Work Smarter//

How to Stop the Sunday Scaries

Finally, some tips on making friends with Monday.

By Natalie Board/Shutterstock
By Natalie Board/Shutterstock

Let’s talk about anxiety on Sunday nights.

Ever been there?

Maybe you’ve seen people using “Sunday Scaries” on social media. It’s a term that’s popped up in the last few years as a way for people to describe the anxiety they feel on Sundays when they think about the looming work week or school week that’s about to begin.

And it’s no joke. A shocking survey by LinkedIn found that more than 90% of Millennials and Gen Z worry about the week ahead on Sundays. That’s scary stuff.

That comes as no surprise when 70% of Americans are disengaged at work. Makes sense, doesn’t it? Of course you’re going to feel anxious the night before you have to return to a job you hate.

What causes the Sunday Scaries?

Every single one of us was created to fill a unique role and do work that matters. So, whenever we’re not doing what we were created to do, anxiety starts bubbling up.

In her book Happiness at Work, Jessica Pryce-Jones calculates that workers will spend an average of 90,000 hours at work throughout their lifetimes. I refuse to believe we’re supposed to be miserable for that many hours of our lives.

So, what brings on the Sunday Scaries? More often than not, they’re a result of one—or a combination—of these five causes:
1. You’re not passionate about your work.
2. You work in a toxic environment.
3. You feel overwhelmed with your workload.
4. You feel underappreciated by your leaders and/or peers.
5. You’re bored at work.

Hopefully, when you look at that list, you realize you’re not crazy about having the Sunday Scaries.

But that doesn’t mean you have to experience this for the rest of your life. There’s fulfillment waiting for you in work that matters.

There’s hope.

Let’s talk about two steps you can take to start moving in a new, anxiety-reducing direction.

2 ways to get over the Sunday Scaries

Think of the Sunday Scaries as a chronic illness. You’ll be tempted to medicate or distract yourself in lots of different ways. But when you do that—when you only numb the symptoms for temporary relief—you’ll become more and more immune to the “medication.” And eventually, you’ll be forced to face the pain head-on when it returns week after week.

Don’t waste your time “medicating.” Don’t live in that torturous cycle. Instead, do the hard work of finding a permanent solution to your Sunday night anxiety. Here are two solutions to help you get started:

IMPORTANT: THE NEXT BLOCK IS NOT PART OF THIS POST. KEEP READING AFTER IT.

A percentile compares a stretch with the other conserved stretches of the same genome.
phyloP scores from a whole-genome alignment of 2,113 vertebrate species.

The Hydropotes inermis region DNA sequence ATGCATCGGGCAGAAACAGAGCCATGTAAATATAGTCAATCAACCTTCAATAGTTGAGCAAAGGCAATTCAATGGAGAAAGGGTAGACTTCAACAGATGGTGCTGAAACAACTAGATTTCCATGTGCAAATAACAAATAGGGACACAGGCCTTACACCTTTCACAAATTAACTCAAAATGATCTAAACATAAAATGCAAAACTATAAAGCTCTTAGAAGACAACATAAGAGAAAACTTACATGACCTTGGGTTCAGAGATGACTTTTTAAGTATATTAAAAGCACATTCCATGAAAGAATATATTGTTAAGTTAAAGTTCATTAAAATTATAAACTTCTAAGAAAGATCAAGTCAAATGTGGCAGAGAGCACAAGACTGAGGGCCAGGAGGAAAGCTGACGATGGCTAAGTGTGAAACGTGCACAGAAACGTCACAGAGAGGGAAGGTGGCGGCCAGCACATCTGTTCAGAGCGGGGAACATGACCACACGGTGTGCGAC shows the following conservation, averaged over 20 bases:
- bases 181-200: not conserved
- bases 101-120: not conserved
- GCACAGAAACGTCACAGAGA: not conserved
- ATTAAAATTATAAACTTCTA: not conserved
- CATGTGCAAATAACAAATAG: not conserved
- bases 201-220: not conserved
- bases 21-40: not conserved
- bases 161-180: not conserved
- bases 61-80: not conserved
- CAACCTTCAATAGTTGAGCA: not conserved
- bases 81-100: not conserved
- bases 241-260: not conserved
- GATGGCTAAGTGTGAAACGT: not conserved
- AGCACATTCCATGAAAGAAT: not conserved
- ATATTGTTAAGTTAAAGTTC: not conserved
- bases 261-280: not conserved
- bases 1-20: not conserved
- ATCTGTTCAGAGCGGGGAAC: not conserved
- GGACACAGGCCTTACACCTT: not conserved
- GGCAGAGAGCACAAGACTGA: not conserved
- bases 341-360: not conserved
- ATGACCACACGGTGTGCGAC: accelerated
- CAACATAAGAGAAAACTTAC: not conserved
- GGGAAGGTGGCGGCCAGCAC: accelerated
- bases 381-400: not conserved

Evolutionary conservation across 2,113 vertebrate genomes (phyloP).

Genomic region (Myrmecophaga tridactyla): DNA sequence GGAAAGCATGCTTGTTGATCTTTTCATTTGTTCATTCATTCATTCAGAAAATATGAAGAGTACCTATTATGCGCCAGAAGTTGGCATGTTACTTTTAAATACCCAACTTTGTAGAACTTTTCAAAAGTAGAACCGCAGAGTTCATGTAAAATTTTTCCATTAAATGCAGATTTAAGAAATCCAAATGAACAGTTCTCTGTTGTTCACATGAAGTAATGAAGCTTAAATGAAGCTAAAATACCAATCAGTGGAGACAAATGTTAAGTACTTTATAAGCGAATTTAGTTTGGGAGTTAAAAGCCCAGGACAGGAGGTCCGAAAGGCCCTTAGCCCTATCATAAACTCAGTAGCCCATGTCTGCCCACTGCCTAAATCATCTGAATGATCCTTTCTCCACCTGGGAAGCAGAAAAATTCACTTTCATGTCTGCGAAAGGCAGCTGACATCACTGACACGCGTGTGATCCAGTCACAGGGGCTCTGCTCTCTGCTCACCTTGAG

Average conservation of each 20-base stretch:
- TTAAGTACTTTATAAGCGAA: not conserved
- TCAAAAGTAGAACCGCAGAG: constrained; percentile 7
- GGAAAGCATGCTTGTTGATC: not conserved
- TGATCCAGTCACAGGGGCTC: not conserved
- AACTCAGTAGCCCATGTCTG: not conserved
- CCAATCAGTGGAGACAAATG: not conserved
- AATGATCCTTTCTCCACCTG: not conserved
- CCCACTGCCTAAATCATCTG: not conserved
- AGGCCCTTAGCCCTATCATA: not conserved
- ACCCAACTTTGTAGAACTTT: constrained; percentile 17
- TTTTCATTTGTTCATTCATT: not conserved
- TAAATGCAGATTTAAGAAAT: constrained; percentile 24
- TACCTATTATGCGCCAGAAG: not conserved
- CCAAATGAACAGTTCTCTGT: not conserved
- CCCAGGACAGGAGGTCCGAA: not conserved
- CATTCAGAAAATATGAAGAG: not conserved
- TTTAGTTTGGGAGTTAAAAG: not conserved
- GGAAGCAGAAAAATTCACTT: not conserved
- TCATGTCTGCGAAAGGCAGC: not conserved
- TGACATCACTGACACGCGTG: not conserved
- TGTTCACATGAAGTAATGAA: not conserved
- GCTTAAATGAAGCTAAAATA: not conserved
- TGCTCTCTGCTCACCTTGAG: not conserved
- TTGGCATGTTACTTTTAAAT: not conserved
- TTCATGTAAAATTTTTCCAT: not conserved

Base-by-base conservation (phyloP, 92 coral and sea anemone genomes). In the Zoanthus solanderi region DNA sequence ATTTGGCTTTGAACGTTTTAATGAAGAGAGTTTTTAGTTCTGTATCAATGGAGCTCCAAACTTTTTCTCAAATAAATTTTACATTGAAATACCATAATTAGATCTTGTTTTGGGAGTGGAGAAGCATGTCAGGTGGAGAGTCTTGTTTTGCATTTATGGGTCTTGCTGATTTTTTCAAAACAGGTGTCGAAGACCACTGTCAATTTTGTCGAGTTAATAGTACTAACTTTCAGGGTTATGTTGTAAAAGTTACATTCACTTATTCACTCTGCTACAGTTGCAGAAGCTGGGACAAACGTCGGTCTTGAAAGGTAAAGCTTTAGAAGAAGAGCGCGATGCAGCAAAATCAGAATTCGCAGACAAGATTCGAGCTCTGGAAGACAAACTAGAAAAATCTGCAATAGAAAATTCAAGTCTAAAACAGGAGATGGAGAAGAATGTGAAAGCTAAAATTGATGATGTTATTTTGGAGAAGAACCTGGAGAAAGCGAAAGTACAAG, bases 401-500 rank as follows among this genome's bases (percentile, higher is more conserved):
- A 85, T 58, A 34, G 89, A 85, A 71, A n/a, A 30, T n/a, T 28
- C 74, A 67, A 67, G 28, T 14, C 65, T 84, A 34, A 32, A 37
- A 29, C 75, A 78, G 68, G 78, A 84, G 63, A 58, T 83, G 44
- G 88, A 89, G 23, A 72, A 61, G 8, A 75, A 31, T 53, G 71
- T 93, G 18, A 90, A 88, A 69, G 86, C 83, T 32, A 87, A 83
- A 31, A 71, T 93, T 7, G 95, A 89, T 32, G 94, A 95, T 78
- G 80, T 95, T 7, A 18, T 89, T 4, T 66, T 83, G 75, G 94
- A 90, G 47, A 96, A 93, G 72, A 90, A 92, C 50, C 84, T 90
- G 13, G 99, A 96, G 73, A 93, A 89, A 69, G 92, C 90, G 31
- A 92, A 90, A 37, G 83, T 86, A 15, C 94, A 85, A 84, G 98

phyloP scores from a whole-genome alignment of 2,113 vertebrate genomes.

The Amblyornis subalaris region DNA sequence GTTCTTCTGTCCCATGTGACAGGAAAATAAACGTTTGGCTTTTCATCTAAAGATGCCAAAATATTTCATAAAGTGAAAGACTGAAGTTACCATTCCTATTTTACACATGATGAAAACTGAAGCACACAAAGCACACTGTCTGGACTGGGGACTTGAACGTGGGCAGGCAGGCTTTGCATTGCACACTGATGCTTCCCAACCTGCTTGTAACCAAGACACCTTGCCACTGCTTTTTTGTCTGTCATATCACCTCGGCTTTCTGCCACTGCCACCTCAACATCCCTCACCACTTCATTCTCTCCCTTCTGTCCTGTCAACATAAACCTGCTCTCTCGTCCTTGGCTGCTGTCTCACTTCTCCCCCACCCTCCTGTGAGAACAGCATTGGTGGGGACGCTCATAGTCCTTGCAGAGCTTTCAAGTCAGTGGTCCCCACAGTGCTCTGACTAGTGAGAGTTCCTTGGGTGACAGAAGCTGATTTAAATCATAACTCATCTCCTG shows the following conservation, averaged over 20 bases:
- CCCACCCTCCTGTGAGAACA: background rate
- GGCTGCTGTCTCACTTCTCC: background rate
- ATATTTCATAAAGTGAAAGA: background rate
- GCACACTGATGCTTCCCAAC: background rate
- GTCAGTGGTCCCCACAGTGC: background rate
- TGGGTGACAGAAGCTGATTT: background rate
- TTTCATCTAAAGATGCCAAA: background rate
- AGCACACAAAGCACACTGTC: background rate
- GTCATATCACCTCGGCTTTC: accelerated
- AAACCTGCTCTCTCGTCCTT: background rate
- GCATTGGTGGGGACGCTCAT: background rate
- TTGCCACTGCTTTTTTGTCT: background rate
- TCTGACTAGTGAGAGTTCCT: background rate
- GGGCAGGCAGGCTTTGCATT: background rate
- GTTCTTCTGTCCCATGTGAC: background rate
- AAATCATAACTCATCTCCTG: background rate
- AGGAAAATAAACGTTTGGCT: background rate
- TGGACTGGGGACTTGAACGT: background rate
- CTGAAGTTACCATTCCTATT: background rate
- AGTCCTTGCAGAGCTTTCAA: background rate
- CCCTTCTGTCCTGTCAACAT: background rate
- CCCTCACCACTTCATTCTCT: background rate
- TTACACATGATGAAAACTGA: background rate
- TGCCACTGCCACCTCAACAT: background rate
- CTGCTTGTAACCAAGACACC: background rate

1. Change your mindset
First, I encourage you to shift your mindset from one that dreads work to one that is grateful to even have work.

No matter your situation, I’m confident you can come up with a list of things you’re grateful for. Let me help you brainstorm:

  • A paycheck that provides some sort of financial stability
  • Good benefits or perks that your job provides
  • Great friends or mentors you’ve met at the office
  • A valuable skill you’ve learned that will go with you if you leave the company
  • A way to fund your future (this job will keep you afloat while you figure out a new path to work you love)

I know it’s easy to get bogged down by how much the negatives outweigh the positives at your job. But if you can be disciplined enough to focus on the good stuff (for now), you’ll be better prepared to tackle the second, more permanent solution.

2. Practice the Proximity Principle

When I’m coaching someone who experiences the Sunday Scaries because of one of the five causes I listed above, I often advise them to find a new job. It’s not always because the company they work for is a bad one, but because they’re not working in their sweet spot (the place where what you do best and what you love to do most intersect).

So, how do you get to your sweet spot? By practicing the Proximity Principle, which says: In order to do what you want to do, you have to be around people who are doing it and be in the places it’s happening.

You can start this journey right where you are! Be intentional about making connections with the people in your office, and then move out to those in your office building (are there other organizations in the same building?), your neighborhood, your city and
beyond.

I want you to spend every spare moment making connections and building relationships.

Invite people who have careers you might be interested in coffee or lunch. Volunteer with organizations in the field you’re interested in or ask if you can shadow someone at their job. Find local clubs you can meet with regularly for mentorship and support (just Google “meetups for writers, developers, marketers, personal assistants,” etc.).

By being around these people and being in these places, you’ll find open doors to opportunities you would never have discovered otherwise. And before you know it, when Sunday night rolls around, you won’t dread another week of misery. Instead, you’ll look forward to another week of new, exciting connections and opportunities.

For a deeper dive into the Proximity Principle, check out my book The Proximity Principle: The Proven Strategy That Will Lead to the Career You Love. Folks, you were created to create. You were created for a purpose and to offer a unique contribution to the world. This is why it’s not okay to experience the Sunday Scaries every single week. Don’t try to treat or numb your symptoms. You have to get to the source to solve the real problem—and the source is doing work you’re not passionate about.

Embrace the journey because landing your dream job takes time, perseverance and patience. But when you’re enjoying every Sunday night and no longer lying awake with anxiety, you’ll be grateful you pushed through so you can finally live the dream.
You matter, and you have it what it takes. Press on!

Originally published on Ladders.

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